By Bob Zany
‘It must be great to work only one hour a night,” fans tell me back- stage after almost every show. Well, yes and no.
I think about opening my At-a-Glance daily planner to let them see the
many tasks that fill virtually all of the preceding 12 hours leading up to each
performance. But I know better. Yet these responsibilities occupy me pretty
much from dawn to dusk during the majority of my supposed days off, too.
I’m not complaining, even though terrific jokes come from complaints. (For instance, on a recent flight from JFK to LAX, the guy sitting next to me bought the $10.99 Wi-Fi option but couldn’t log on. He
complained to the flight attendant, “It’s too expensive not to work.” I
pondered what the affordable price would be for him not to have it
work: $3.99?) I’m just saying the recipe for stand-up mixes a little funny
with a lot of business. Workdays for me revolve around writing material for everything from my traveling act to my syndicated appearances
and creating opportunities such as cohosting a podcast and reviewing
movies — provided I’m not finalizing upcoming gigs, doing media interviews, or booking flights, hotels and rental cars. I double, triple, and
quadruple as my own agent, manager, and publicist. I wear more hats
than Lady Gaga.
Even when off the clock, I wind up on the job. As often as not, the first
thing someone says when meeting me is, “Tell me a joke.” I tend to reply,
“Buy a ticket.”
Being viewed like I’m a clerk doling out free samples at Costco comes
with the territory. And occasionally I do treat people. Especially strangers
who don’t realize I sling zingers for a living. I make them laugh for 10 min-
utes or so, until one of the onlookers advises me, “You should be a come-
dian.” I then segue to my imminent engagement, hoping for converts. I
put patrons in the seats about half the time this way.
In fact, comedians must always be “on.” In between sets at the grammatically incorrect Cactus Petes Resort Casino in Jackpot, Nev., in May
2012 (OK, sometimes I “work” two hours a night, doing a pair of shows),
I walked by an older gentleman playing the penny slots. He recognized
me, which I appreciated, and said, “Hey, Bob Zany, what’s the joke of the
day?” which I didn’t. I answered, “You’re a winner!”
Because I talk to the audience during my routine, I’ve discovered that
other professions also must figure out how to handle this entitlement: law-
yers besieged by neighbors needing legal advice, chefs coaxed into whip-
ping something up for their children’s school, and so on. Onstage in Rock-
ford, Ill., I spoke with a dentist who said people he encounters outside his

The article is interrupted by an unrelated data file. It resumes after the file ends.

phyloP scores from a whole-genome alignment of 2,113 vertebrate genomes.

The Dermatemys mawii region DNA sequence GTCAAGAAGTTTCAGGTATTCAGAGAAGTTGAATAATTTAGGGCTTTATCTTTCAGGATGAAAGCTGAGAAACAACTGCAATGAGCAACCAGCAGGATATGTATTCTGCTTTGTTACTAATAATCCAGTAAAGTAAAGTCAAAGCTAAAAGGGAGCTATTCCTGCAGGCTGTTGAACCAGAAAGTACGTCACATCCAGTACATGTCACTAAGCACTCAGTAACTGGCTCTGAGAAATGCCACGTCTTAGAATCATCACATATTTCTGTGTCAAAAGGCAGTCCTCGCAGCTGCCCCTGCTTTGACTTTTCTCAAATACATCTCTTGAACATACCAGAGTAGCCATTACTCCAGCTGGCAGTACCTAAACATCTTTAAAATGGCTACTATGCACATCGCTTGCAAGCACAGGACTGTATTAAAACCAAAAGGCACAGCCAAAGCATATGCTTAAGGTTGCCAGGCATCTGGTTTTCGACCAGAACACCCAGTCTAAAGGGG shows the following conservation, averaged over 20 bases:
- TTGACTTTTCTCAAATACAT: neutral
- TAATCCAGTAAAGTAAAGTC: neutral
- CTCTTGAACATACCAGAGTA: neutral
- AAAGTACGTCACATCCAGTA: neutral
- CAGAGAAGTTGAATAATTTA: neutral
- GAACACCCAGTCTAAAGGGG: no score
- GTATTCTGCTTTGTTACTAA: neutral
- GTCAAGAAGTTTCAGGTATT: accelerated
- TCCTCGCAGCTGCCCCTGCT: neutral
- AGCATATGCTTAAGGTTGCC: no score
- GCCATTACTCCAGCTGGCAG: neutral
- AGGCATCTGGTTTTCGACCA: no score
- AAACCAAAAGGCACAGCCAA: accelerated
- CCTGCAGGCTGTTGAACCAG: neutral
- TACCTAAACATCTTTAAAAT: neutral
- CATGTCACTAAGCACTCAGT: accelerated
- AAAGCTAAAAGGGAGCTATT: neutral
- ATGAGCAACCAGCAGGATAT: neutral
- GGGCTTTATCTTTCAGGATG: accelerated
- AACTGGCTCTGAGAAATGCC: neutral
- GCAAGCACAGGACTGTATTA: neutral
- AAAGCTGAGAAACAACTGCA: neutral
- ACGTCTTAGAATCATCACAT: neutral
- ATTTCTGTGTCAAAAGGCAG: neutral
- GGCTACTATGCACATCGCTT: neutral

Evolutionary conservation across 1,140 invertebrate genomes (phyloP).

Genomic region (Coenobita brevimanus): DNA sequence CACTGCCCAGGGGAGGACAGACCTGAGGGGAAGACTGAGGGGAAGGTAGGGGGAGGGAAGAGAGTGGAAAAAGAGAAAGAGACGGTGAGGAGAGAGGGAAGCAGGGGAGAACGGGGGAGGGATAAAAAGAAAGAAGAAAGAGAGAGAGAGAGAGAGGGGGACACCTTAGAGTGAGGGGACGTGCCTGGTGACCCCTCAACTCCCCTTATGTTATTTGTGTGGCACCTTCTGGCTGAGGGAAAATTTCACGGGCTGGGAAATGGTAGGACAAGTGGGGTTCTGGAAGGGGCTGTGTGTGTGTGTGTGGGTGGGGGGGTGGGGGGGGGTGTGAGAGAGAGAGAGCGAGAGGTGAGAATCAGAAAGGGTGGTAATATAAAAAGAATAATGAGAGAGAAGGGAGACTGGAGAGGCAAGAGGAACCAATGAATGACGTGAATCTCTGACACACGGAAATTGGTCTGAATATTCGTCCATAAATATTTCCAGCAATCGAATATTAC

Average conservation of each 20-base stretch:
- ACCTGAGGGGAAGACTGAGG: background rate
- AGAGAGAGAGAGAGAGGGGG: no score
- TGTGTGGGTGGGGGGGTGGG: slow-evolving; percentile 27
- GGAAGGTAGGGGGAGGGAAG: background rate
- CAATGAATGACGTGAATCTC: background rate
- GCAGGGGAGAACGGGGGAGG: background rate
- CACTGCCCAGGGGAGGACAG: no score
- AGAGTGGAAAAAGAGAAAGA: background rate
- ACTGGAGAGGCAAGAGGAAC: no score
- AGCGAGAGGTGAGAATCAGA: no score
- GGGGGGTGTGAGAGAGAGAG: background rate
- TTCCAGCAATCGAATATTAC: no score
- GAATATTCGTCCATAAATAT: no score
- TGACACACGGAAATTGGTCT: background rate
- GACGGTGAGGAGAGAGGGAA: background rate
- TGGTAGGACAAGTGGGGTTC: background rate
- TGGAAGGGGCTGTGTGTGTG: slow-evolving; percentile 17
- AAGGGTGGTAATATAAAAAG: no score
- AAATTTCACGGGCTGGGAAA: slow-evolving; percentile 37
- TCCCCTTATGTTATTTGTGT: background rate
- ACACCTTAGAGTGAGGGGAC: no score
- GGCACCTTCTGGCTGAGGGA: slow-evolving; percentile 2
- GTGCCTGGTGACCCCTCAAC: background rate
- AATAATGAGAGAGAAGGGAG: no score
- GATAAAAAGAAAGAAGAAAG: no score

office — at the gym, a restaurant, the DMV, a store — constantly open
their mouths in front of his face and plead, “Can you look at this?” I shot
back, “It could be worse. You could be a proctologist.”
Those who ask me to crack wise when I’m offstage or in my private life
are like leads to salesmen or bonus points on credit cards: reflecting poten-
tial clients and loyal customers. If I didn’t offer incentives and rewards, I’d
soon be out of work. I learned an invaluable lesson about making ends
meet from my father, a housepainter, who died at age 69 in 2002. When
he finished one home, he had to locate another. So when the curtain falls
after my last bit, it must rise somewhere else.
Said another way, a comedian requires perspective to endure in funny
business. I’m currently touring the country with my comedy partner Zan
Aufderheide in Zan vs. Zany, which we define as Burns and Allen meet
Sonny and Cher, with chaser of Rowan & Martin’s Laugh-In. Over dinner
one night Aufderheide, a relative newcomer to the industry, criticized the
accommodations of a Las Vegas venue we had played at and stayed at,
even though they were fairly nice. Last year at this time she would have
been lucky to land in motels where they leave the police lights and sirens
on for you, I kidded her. A few weeks after our run in Sin City, a promoter
in Urbana, Ill., forgot to reserve us rooms at the hotel we were headlining.
We had to drive an hour to find lodgings. That evening during her set at
the banquet hall, she apologized to me from the stage for griping about the
Las Vegas inconveniences. I firmly believe that without the bad we can’t
appreciate the good.
Bottom line, I try to get others to put their money where my mouth is.
But I can’t always say whatever I want, though fans assume I can. Once in
a while, I must follow somebody else’s rules or suffer the consequences
like the check never arriving. A few months ago, the entertainment man-
ager of a casino in Harrington, Del., instructed me not to make jokes
about losing money at the gambling establishment. I decided to open with,
“I don’t want to brag, but I took a nickel and turned it into $10,000 — that
I owe the casino.”
Actually, I only said that in my mind. I’m a pro. And I wanted to get paid.
That, too, is part of my one-hour job plus 12!
Comedian Bob Zany’s “Zany Report” is featured weekly on the
nationally syndicated “Bob & Tom” radio show. He performs and
produces stand-up shows at clubs, concert venues, casinos, and
resorts across the country. Zany cohosts a weekly podcast, The Bob
Zany Show with Zan Aufderheide; go online to sideshownetwork.tv.
Bob Zany Alone at the Movies can be heard on Rocket 101 FM in
Erie, Pa., with Mojo and A. C., and on KRRO 103.7 FM in Sioux Falls,
S.D., with Cade and Ryder. Recent film credits include 23 Minutes to Sunrise, a thriller
released earlier this year, and Close but No Cigar, Jay Kanzler’s 2011 documentary
about Zany’s career. Zany has made more than 1,000 national television appearances
and for 17 years was associated with The Jerry Lewis Muscular Dystrophy Association Labor
Day Telethon in front of and behind the camera. Go online to bobzany.com or facebook.com/
bobzanyfanpage; follow him on Twitter@bobzany; or email him at email@example.com.
Arnel Reynon illustration